The chance to work with professionals from the film industry recently led to an outstanding experience for a group of film and TV production students from the University of Cumbria.
The newly-released version of ‘Peter Rabbit’ was filmed at a number of locations in the north of England, including the Lake District, and the students were employed during shooting as location marshals. The role ensures that locations are ‘locked down’ while filming is under way, so that no errant cars or people can wander into shot.
Two of the students, Birk Garlef Drude (22) from Germany, and Miles Burchell (22) from Suffolk, spoke of their experience.
Birk said: “Working on Peter Rabbit was really great because it was my first time working on a proper, professional set alongside an experienced and professional film crew. We worked very long days, with only a few hours’ sleep, but it was well worth it.”
Miles agrees: “Yes, it was exhausting but we didn’t mind as the whole experience was so great. It’s given me a knowledge of what roles are out there in the film world. I certainly have an appreciation of a location marshal’s role now, but I think I’d really like to either be a writer or else work in post-production, editing the film. My time working on Peter Rabbit has given me a real insight into the process and where I would fit in.”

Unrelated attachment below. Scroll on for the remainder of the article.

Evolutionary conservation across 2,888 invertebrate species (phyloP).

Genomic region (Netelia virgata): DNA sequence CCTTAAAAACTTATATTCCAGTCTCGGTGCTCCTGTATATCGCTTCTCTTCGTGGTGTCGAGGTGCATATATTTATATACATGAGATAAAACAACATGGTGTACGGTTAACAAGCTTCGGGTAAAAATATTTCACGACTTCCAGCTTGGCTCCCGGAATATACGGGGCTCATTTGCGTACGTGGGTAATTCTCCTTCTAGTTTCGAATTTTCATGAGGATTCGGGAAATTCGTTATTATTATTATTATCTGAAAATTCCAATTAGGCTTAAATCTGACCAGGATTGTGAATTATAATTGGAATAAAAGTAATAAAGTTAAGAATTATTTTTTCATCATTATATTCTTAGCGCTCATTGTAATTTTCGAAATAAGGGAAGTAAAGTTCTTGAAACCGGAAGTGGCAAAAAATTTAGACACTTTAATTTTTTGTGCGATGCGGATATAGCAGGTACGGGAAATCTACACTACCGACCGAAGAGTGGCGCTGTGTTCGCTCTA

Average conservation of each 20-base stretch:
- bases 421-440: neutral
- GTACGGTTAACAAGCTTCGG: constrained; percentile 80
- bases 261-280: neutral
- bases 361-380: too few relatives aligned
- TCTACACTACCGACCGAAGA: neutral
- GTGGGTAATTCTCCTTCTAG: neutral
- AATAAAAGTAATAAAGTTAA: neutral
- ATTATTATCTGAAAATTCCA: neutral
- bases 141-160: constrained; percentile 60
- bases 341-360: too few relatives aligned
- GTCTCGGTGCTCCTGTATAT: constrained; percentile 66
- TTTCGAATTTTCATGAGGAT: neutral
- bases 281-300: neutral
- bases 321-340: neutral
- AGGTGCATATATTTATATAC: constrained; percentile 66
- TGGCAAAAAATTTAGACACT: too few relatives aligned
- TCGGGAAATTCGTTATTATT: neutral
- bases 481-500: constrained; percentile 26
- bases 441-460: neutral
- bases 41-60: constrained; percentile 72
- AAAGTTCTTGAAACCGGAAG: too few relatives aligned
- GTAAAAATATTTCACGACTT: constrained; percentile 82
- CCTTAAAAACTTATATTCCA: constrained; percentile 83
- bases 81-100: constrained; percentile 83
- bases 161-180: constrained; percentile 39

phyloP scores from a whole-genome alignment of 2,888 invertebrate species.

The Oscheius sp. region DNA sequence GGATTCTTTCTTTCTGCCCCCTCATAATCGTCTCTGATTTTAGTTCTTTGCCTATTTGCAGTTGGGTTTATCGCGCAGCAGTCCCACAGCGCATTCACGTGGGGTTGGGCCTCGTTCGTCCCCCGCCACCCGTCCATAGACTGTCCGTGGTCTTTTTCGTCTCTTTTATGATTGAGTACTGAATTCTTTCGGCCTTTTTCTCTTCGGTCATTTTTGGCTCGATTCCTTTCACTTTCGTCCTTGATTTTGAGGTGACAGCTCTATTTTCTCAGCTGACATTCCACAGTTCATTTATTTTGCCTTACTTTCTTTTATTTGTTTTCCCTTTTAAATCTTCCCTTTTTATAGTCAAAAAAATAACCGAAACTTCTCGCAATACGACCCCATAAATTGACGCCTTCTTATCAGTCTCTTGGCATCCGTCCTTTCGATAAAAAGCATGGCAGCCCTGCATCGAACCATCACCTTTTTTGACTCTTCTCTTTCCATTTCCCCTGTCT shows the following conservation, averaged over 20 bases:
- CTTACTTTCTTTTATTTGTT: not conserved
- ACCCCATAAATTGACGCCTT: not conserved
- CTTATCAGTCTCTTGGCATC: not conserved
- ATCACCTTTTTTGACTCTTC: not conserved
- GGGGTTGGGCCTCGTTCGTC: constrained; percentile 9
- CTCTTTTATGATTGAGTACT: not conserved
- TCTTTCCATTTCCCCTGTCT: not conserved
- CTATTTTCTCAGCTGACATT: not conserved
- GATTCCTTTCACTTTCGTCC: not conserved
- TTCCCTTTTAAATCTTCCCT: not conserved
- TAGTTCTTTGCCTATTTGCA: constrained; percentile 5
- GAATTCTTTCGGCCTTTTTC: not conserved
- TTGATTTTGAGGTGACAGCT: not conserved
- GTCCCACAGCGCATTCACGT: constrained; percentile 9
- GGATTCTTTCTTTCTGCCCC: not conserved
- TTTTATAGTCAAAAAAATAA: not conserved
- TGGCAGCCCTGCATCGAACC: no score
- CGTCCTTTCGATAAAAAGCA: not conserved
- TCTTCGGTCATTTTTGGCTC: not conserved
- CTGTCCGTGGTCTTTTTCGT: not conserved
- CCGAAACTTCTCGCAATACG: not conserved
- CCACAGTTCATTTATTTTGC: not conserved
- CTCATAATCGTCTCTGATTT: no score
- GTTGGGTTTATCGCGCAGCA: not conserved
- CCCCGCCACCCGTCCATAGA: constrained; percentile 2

Birk agrees that the experience gave them a valuable opportunity to find out what jobs are available in the film world, but he hasn’t wavered from his intention to be involved in camera work.
Working as a location marshal was certainly varied – at one point Miles was roped in as a temporary shepherd to attempt to move and control some sheep that were in the wrong place for the shoot. He admits he wasn’t entirely successful, and indeed wondered if this might be the film industry’s version of being sent for a’ long stand’, but on looking round, and much to his relief, he found the assistant director was also trying his hand at shepherding!
The students have now been to see Peter Rabbit - did their names appear in the credits at the end of the movie? “Unfortunately not,” says Miles, “but we did spot many instances where we knew we were just off-screen or behind a tree! And our names are definitely included in the IMDB (Internet Movie Database) entry for the film, so that’s fantastic!”
Image above shows Birk (left) and Miles.